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Hear the earliest ever recordings from a proto-Chic on Robert Cotter’s Missing You

Written by on May 26, 2021

This is less a record than a fable of one. Missing You contains the only recordings (more talked about than heard, even by die-hards) from the players of the Big Apple Band, which would later become much better known as Chic.

Robert Cotter fronted this incarnation of the group, whose one album, Missing You, would be released on Tiger Lily. This label became infamous as more of a scam than even your average coke-addled 1970s record label. The label worked something like the plot of the movie The Producers: unknowns were put on records deliberately designed to fail in order to launder money and claim huge losses. Pop star Tommy James once wrote that there were not five but six mafia families in New York in the 1960s; the sixth family, he said, was the parent label of Tiger Lily.

It’s such a beautifully 1970s New York story to imagine that a fake label managed to get Chic into a studio but were too busy trying to hide their money to notice.

A few bands that appeared on Tiger Lily had real potential (some weren’t even told records was made from their demos, which in many cases had been sent to different labels altogether). But it’s such a beautifully 1970s New York story to imagine that a fake label managed to get Chic into a studio but were too busy trying to hide their money to notice. Since those sessions, Nile Rodgers alone is responsible for writing, producing or performing on records that have sold half a BILLION copies. It’s not often that a record label (however shady) gets a chance to make a half billion copy mistake.

It’s not known how many copies of Missing You were pressed, but whatever were manufactured were never distributed and the few copies handed to Cotter and the other band members were nearly the entire inventory until this WEWANTSOUNDS reissue released in April. The Big Apple Band only performed on a couple of tracks on Missing You, with the rest of the music by another group of Cotter’s friends and collaborators. This might be an issue for Chic Org completists (I don’t know any but they probably exist). However the whole album is a fascinating glimpse back at a time when R&B and rock were shifting into disco, but hadn’t yet reached that point of over-saturation when everything was turned into a disco mix and not all of them were bad but most of them were. Cotter, as a songwriter, could plant some sharp hooks. The title track “Missing You” has the groove and gleam of a lost R&B classic.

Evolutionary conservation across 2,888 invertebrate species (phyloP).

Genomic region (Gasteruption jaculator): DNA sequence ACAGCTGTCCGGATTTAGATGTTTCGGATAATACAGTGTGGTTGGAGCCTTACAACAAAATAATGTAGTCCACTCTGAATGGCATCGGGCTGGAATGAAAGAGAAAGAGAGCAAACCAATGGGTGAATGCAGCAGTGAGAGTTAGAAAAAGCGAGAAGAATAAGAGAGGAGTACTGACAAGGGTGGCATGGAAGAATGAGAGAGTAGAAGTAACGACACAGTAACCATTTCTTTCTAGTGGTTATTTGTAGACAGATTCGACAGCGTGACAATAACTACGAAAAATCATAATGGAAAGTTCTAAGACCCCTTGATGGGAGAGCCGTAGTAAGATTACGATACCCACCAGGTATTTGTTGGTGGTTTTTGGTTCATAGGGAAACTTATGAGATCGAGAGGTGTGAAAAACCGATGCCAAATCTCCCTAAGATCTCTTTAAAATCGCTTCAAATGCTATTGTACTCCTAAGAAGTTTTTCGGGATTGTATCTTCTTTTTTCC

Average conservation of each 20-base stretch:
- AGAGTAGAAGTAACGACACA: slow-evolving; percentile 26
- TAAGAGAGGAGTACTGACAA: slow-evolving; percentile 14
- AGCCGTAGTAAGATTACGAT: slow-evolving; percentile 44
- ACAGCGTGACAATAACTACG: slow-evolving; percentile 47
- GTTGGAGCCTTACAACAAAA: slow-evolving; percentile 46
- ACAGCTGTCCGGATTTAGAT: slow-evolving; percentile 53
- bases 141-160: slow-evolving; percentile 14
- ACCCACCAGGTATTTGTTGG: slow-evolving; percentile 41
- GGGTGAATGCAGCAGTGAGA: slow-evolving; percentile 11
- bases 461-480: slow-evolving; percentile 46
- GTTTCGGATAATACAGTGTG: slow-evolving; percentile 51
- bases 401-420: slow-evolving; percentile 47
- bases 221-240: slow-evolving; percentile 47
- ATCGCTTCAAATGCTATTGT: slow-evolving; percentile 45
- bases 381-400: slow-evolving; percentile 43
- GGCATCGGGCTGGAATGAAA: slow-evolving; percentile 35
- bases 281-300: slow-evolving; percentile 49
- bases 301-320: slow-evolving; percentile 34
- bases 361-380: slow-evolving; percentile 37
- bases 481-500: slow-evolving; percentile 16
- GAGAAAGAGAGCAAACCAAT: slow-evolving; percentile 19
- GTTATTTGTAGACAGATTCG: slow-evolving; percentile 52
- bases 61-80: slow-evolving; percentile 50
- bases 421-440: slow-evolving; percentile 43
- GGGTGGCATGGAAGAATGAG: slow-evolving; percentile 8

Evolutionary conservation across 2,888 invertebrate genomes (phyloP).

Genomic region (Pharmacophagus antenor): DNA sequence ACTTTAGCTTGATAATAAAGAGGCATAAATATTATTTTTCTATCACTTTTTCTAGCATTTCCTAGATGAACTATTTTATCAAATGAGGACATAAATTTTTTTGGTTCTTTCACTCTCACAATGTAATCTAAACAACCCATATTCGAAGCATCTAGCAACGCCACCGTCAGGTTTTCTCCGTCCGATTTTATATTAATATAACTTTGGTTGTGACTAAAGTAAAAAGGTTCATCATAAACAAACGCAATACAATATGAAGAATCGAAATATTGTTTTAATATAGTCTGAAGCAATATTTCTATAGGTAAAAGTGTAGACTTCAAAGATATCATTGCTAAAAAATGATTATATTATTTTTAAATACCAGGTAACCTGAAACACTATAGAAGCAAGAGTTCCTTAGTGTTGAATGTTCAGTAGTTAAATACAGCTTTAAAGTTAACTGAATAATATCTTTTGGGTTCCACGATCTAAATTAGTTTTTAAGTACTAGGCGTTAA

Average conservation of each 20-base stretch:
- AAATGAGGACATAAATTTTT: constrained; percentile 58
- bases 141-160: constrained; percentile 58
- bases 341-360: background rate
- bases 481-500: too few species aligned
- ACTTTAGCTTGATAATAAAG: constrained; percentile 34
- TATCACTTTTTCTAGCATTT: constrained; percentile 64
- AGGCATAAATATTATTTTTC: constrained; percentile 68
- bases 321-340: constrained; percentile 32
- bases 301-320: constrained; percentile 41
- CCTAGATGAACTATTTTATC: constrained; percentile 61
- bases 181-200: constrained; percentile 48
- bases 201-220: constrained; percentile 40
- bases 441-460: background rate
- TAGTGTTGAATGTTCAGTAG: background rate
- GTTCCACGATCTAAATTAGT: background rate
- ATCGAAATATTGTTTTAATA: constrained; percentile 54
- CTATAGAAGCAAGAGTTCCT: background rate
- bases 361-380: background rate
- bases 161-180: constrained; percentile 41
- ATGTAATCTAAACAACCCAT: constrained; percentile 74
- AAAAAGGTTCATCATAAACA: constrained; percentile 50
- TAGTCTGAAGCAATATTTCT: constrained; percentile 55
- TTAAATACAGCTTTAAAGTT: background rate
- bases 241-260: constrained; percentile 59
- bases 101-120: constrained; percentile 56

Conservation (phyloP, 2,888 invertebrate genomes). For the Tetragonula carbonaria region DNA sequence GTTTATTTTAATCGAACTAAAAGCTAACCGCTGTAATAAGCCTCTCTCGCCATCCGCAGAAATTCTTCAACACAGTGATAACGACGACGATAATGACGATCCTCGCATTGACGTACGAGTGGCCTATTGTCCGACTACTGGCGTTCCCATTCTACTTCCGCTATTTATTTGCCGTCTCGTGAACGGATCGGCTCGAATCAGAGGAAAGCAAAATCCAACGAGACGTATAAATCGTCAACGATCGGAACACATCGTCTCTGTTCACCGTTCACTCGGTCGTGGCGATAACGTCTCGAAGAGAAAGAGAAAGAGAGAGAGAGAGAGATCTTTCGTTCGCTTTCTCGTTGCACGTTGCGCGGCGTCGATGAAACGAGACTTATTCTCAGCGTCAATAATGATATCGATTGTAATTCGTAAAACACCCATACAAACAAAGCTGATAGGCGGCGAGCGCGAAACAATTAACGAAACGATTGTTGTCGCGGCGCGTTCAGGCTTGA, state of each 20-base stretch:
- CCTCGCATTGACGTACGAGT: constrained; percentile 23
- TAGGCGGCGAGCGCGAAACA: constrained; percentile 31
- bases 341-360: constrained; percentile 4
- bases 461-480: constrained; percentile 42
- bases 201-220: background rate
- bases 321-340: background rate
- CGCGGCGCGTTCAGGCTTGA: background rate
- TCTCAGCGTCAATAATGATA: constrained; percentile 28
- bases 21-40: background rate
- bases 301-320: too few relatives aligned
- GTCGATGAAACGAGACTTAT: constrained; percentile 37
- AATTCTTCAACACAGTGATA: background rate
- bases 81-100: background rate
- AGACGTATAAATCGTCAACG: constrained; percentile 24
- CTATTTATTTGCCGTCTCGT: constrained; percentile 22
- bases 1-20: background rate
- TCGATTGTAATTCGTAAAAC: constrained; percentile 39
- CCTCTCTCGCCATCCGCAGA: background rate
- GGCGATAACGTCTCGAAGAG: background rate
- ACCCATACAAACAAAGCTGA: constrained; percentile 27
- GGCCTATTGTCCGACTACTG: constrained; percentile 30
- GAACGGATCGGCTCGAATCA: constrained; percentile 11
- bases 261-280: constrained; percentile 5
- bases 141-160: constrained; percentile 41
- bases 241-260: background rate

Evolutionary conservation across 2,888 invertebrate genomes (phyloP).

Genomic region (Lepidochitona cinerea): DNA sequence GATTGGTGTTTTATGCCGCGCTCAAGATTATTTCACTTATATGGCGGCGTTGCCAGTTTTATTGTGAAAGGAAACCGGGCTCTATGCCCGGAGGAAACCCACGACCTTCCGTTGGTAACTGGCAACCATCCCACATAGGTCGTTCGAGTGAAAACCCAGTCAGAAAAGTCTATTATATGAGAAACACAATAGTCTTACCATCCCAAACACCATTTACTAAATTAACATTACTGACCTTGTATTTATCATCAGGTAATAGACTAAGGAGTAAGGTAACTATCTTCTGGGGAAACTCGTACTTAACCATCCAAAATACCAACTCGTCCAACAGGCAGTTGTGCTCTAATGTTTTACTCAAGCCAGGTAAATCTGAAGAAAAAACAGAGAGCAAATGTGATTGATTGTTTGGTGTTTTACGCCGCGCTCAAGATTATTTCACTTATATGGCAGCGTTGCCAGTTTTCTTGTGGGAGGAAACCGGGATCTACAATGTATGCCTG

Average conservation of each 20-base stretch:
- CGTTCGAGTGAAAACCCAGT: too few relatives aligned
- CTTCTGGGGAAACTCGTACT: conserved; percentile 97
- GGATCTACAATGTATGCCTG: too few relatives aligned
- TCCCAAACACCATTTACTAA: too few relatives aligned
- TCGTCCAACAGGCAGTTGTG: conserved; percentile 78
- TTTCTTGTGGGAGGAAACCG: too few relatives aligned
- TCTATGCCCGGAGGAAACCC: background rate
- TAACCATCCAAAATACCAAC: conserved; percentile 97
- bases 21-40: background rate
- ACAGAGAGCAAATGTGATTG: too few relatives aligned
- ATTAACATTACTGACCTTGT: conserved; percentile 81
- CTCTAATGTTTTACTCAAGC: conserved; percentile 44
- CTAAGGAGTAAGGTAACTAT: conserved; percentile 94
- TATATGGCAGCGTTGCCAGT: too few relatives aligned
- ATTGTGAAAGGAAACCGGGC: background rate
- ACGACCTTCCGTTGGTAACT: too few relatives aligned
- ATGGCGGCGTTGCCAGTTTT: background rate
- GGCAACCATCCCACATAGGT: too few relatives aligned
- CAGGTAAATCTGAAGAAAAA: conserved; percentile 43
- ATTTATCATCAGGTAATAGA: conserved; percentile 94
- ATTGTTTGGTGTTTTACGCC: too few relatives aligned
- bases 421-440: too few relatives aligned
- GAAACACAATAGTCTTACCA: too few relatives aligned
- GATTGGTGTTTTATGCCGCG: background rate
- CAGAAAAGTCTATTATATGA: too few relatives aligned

According to the liner notes by Love Injection’s Barbie Bertisch and Paul Raffaele, Cotter departed the group before the name was changed to Chic “due to the 1976 release of Walter Murphy’s ‘A Fifth of Beethoven,’ credited with the conflicting pseudonym ‘Walter Murphy and the Big Apple Band.’”

Even without being told the listener can probably ID the Big Apple Band tracks by ear. “Saturday” would later become a hit in its own right when Rogers & Edwards produced the only solo album by Norma Jean Wright and “Saturday” reached #15 on the US R&B charts. It was also later covered by East 57th St featuring Donna Allen, Dave Lee (as Joey Negro) featuring Taka Boom and 100% featuring Jennifer John, all of which charted in the UK. The other Big Apple Band track, “Love Rite,” feels unfinished but begins with Bernard Edwards’ signature bass throb before going into a thick groove evocative of The Doobie Brothers’ “Long Train Running.”

Robert Cotter: Missing You (WEWANTSOUNDS / April 2021 / CD / 12″ Vinyl / Digital)
1. Missing You (02:52)
2. Mary’s House (02:24)
3. Disco Blues (05:30)
4. Teddy Bear (02:37)
5. Love Rite (03:51)
6. Three Wise Men (03:03)
7. Uncle Sam (02:11)
8. Saturday (04:20)
9. God Bless The Soulfire People (03:07)
10. Come On With It (03:41)

⚪️ Disclosure Statement: This record was submitted as a promo by Forward Music.


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